By Debra Knapke
Winter is a contemplative time. In December, we often look back at the year and consider what we have or haven’t done… In January, we look forward.
We have completed our first year as bloggers and it has been a wonderful experience. Planning together and writing together has been an incredible learning opportunity. No minuses; only pluses. Thank you Teresa and Michael!!
Here is the first plant portrait for 2013: hardy cyclamen – Cyclamen hederifolium
Winter interest: to some it may seem an oxymoron, but I look forward to winter in my garden. The bed edges create flowing pictures on the land. Small plants and tree outlines create an other-worldly picture. One of my favorite small plants is the hardy cyclamen. A tuberous plant that has its seasons switched based on what we Midwestern-ers define as the garden season. Imagine hundreds of nodding upside-down flowers emerging, without leaves, in late August /early September. The marbled leaves create a beautiful tapestry in mid to late September and remain in the garden until late May/early June or whenever our heat hits. Then they go into a period of dormancy.
This is not a plant for the impatient gardener. I planted my original 15 tubers in 1995. You will see single flowers and small groupings of leaves for two to four years until the tubers increase in size and seed dispersed from the flowers grow into more tiny tubers. But the display is worth the wait.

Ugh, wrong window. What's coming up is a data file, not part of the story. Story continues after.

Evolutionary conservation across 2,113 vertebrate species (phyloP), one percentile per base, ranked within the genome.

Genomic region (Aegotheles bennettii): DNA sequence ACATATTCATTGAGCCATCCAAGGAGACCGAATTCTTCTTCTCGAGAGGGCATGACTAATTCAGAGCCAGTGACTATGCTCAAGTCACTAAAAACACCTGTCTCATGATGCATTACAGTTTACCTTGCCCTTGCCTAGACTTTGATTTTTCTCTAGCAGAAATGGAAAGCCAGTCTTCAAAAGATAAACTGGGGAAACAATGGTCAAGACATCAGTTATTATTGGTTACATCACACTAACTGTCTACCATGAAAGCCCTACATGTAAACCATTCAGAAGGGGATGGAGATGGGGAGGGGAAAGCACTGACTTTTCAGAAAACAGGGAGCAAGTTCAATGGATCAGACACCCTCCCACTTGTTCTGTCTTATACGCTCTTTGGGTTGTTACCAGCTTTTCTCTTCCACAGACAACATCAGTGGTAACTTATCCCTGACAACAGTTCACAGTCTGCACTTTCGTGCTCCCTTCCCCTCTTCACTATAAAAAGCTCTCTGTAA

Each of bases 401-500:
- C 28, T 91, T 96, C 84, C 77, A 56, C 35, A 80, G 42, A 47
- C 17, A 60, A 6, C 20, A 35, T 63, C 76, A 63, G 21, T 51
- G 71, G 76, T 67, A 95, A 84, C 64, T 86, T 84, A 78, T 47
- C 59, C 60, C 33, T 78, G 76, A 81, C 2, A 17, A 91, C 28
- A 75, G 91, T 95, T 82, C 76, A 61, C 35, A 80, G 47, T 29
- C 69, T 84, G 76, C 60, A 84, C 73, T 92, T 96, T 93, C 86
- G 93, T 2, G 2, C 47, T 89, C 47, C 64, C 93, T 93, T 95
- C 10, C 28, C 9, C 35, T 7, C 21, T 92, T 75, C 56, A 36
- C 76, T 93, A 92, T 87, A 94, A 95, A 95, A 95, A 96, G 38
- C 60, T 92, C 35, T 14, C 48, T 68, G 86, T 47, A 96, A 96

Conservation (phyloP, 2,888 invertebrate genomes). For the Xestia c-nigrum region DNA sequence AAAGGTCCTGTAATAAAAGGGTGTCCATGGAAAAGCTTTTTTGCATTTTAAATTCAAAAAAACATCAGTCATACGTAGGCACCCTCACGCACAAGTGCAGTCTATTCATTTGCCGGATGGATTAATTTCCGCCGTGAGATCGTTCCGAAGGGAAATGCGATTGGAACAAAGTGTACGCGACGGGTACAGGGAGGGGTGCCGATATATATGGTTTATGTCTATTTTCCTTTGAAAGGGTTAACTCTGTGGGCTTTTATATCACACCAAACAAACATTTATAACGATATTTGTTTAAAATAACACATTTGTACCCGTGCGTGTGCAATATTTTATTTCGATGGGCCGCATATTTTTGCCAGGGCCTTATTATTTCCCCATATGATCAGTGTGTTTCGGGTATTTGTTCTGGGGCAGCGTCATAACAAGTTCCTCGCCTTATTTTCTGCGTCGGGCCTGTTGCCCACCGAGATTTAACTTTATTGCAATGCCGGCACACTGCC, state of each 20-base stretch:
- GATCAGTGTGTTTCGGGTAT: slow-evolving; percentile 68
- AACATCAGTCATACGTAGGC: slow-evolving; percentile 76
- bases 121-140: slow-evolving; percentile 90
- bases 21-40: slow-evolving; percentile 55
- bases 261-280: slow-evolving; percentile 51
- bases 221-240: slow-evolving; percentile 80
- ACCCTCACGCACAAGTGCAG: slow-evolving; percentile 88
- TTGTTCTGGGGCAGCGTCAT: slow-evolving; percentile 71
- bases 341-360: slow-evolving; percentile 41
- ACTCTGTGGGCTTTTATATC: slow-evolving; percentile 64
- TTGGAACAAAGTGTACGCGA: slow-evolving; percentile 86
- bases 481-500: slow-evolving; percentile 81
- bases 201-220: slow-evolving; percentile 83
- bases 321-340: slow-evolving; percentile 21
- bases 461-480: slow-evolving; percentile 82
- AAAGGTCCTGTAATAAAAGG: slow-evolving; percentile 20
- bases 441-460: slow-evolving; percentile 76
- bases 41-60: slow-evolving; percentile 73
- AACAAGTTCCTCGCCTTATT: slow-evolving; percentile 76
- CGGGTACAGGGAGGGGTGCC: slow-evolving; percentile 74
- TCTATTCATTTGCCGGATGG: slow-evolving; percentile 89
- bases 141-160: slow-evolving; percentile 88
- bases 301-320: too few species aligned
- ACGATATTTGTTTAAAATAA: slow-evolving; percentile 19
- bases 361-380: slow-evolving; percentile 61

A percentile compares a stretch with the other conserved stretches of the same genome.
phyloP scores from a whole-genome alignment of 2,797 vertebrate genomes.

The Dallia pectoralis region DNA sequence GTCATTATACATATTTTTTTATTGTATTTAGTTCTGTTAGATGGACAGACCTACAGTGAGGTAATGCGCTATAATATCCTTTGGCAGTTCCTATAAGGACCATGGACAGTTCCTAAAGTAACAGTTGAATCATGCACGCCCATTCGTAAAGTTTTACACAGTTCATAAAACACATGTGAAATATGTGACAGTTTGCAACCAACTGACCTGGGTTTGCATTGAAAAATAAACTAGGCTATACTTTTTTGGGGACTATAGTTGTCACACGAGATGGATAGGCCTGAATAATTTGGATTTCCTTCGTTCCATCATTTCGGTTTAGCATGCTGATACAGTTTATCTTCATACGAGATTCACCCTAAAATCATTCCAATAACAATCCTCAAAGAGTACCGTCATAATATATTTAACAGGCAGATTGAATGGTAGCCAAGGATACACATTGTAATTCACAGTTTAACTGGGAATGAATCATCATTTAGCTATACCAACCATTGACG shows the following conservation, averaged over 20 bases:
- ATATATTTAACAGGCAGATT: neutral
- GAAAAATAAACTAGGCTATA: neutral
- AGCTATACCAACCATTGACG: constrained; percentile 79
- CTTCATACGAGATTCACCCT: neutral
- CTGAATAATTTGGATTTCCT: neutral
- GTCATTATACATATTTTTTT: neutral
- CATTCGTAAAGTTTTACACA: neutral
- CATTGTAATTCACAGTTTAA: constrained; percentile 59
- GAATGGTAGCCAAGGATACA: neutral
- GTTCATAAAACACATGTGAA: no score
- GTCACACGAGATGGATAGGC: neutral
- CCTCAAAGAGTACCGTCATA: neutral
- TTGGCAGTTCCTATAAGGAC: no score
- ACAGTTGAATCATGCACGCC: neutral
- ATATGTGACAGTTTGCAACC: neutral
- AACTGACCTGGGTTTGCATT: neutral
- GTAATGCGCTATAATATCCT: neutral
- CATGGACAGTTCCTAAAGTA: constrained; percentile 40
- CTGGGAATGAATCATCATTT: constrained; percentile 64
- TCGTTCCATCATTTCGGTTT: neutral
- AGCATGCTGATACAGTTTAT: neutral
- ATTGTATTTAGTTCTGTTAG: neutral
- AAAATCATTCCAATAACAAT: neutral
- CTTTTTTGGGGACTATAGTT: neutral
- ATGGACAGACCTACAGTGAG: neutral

Hardy cyclamen flowers are either pink or white. Most of my flowers are white, but some are shaded pink to deep pink. Siting is very important. These diminutive plants should be nestled under a tree in an area that is sloped and drains well. Wet sites will result in rotting tubers. Avoid sunny western-facing sites as the leaves will burn. Watering is an issue if we have a dry summer – which is the norm rather than the exception. I will water the area once or twice in August to get a better flower show.
One more tip: when you plant, slightly tilt the tubers so water drains out of the slight depression that can be on the top of the tuber.